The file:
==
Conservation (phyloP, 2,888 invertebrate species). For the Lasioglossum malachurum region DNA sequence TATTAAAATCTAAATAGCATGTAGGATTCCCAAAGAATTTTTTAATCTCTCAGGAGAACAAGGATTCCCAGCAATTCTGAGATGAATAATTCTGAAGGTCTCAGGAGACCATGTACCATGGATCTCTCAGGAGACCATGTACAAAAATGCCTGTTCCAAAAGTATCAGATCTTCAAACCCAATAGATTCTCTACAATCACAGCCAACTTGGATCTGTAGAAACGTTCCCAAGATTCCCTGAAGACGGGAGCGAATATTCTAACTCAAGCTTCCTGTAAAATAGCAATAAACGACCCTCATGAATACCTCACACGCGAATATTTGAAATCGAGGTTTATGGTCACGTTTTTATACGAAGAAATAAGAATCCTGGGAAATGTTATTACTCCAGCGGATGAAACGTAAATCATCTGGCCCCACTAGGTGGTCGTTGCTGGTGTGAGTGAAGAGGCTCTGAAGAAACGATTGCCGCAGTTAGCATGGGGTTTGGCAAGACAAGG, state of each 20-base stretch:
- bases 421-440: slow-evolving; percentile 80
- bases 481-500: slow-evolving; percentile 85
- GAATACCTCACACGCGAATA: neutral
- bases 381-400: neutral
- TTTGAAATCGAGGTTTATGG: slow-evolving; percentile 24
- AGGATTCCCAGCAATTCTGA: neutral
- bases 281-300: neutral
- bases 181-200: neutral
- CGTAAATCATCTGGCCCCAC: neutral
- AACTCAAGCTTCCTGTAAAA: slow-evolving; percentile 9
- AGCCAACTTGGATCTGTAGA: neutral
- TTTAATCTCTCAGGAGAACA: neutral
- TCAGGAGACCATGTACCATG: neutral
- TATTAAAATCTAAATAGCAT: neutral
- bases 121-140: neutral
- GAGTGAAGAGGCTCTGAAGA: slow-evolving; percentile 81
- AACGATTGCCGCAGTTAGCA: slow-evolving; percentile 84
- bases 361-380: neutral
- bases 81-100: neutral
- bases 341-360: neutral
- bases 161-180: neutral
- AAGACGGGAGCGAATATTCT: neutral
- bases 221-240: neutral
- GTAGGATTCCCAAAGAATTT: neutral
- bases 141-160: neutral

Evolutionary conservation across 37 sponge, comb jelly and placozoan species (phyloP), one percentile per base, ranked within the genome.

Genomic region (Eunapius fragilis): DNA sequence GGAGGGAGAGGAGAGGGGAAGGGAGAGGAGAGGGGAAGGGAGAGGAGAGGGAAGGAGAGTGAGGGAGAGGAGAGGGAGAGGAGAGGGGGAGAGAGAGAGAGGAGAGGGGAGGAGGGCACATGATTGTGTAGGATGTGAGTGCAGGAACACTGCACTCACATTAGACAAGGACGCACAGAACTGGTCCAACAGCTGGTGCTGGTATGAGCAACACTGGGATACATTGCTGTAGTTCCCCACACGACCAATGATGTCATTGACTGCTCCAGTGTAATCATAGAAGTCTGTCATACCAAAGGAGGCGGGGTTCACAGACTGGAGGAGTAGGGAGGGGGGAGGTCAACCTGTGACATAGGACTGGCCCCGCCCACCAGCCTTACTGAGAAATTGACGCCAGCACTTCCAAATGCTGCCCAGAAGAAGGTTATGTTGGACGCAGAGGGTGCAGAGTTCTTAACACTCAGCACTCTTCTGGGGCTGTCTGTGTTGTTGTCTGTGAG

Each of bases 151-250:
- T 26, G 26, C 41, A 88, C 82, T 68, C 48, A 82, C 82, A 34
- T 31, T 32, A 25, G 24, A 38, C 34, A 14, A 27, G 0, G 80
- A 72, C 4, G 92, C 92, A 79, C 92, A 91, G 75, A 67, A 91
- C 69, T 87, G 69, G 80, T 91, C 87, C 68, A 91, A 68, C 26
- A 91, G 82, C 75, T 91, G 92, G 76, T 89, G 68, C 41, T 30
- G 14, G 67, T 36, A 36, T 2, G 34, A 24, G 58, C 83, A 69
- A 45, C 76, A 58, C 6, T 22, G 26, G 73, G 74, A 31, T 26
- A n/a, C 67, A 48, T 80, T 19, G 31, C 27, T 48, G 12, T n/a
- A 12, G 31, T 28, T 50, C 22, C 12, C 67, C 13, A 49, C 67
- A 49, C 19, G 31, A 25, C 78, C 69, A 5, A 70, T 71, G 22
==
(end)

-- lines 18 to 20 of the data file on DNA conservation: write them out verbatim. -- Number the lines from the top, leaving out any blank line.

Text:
- AACGATTGCCGCAGTTAGCA: slow-evolving; percentile 84
- bases 361-380: neutral
- bases 81-100: neutral